Sprinkled with colored sugar in vivid hues and folded into into a ring, King Cake is the standard dessert of Mardi Gras, the pre-Lenten holiday of feasting and merriment. With its cinnamoned dough and brilliant decorative icing or sugar -- purple for justice, green for faith, and gold for power -- the King Cake is the perfect excuse to throw a party. 

As with all things traditional, variations have emerged over the years, so below are three different recipes: traditional King Cake, a richer version filled with cream cheese, and a healthier option, though few would never guess by looking at it. No matter the recipe, the most important addition to keep in mind is the baby -- usually small and plastic -- that is tucked under the cake, representative of the baby Jesus.

1. Traditional King Cake has a fragrant, nutmeg-laced pastry, with a crumbly, buttery mixture of brown sugar, cinnamon, nuts and raisins layered between folds of dough.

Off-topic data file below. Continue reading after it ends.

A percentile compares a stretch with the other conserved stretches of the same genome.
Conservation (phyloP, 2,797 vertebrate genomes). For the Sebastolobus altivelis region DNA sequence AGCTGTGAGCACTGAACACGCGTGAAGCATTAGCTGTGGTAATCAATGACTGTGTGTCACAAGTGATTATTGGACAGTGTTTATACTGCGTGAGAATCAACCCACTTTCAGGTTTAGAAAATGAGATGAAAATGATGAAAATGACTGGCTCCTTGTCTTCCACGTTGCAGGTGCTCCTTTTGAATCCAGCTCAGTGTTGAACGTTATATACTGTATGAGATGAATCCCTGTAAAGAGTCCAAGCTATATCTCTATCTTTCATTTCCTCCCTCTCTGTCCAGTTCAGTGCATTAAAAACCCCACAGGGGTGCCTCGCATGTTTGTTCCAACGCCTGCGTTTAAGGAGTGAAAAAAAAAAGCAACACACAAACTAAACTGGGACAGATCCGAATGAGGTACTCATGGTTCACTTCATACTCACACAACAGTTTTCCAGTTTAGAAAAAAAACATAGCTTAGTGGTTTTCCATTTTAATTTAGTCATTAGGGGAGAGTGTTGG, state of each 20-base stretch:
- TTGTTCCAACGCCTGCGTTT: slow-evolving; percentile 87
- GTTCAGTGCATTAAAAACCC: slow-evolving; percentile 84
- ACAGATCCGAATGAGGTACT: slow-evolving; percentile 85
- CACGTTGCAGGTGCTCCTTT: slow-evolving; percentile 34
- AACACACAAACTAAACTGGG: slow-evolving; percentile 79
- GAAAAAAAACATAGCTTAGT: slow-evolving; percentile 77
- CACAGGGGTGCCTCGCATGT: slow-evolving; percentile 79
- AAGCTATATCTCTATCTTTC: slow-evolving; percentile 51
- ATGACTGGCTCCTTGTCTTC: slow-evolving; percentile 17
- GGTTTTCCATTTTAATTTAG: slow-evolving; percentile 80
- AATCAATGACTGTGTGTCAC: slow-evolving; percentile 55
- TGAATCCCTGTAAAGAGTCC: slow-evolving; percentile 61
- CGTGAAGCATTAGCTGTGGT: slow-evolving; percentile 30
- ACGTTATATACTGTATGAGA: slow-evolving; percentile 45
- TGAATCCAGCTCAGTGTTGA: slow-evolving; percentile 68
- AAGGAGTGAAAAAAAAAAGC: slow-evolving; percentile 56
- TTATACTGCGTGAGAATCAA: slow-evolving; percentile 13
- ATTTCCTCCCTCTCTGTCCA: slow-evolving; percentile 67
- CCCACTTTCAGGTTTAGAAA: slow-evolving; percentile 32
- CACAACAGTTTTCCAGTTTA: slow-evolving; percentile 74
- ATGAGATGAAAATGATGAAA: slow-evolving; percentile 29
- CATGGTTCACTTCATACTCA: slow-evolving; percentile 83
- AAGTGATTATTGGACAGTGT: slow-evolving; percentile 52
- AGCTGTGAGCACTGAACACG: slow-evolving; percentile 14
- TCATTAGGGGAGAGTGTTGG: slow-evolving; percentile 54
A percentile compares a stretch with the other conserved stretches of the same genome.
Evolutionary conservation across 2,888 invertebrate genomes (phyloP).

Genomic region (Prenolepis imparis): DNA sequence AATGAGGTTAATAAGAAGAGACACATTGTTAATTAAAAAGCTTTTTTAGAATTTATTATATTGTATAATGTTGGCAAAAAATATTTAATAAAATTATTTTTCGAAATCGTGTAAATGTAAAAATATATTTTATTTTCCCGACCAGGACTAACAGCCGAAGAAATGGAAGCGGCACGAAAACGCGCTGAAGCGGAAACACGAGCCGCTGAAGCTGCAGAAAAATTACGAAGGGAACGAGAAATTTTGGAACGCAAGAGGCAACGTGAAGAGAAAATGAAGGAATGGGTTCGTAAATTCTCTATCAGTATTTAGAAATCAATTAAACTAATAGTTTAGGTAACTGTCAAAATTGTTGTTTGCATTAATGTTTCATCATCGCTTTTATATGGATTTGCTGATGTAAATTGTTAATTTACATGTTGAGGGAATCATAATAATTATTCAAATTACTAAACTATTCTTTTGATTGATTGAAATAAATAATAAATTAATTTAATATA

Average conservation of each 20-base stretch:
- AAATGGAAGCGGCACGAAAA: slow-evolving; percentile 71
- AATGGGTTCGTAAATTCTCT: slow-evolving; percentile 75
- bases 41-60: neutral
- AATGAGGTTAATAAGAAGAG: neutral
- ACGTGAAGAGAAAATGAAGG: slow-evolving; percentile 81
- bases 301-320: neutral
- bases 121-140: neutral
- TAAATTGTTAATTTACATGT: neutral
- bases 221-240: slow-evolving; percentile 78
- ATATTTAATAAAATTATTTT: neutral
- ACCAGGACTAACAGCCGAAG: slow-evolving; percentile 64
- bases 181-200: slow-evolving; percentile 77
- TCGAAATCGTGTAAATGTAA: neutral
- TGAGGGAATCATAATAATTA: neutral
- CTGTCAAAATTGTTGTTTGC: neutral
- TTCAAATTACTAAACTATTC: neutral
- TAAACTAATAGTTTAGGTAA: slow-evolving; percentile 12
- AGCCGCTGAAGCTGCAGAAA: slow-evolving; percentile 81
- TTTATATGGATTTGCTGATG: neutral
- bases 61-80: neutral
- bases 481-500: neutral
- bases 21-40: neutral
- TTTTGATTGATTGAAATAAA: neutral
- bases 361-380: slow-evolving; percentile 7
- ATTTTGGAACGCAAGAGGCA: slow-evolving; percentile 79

2. Buttermilk King Cake with Cream Cheese Filling: Buttermilk added to this King Cake's sweet dough makes it that much richer, but the real game-changer here is a cream cheese filling. It still has lingering traces of vanilla and nutmeg but makes for an entirely different cake, given the filling's smoothy, buttery texture.

3. King Cake: The healthy edition (challah bread): In this twist, challah, a sweet traditional Jewish bread, substitutes for the usual cinnamoned King Cake dough. Plenty of eggs help give challah a consistency that is almost like a croissant, at least compared to other breads. It's a great alternative for those looking to cut back on sugar. Bake the challah into rings, then coat with lemon-sugar icing as desired. (For icing, mix 2 cups powdered sugar with 2 tablespoons of lemon juice and 1 tablespoon of milk. Divide into three batches and separately color with green, purple, and gold or yellow. Or, leave the icing as is and sprinkle green, purple, and gold decorating sugar on the cake after icing.)

4. Super Easy King Cake takes about a quarter of the time most recipes do. Totaling about an hour and fifteen minutes, this is probably the best bet for anyone who has left party prep to the last minute and needs to bake a King Cake in less than two hours.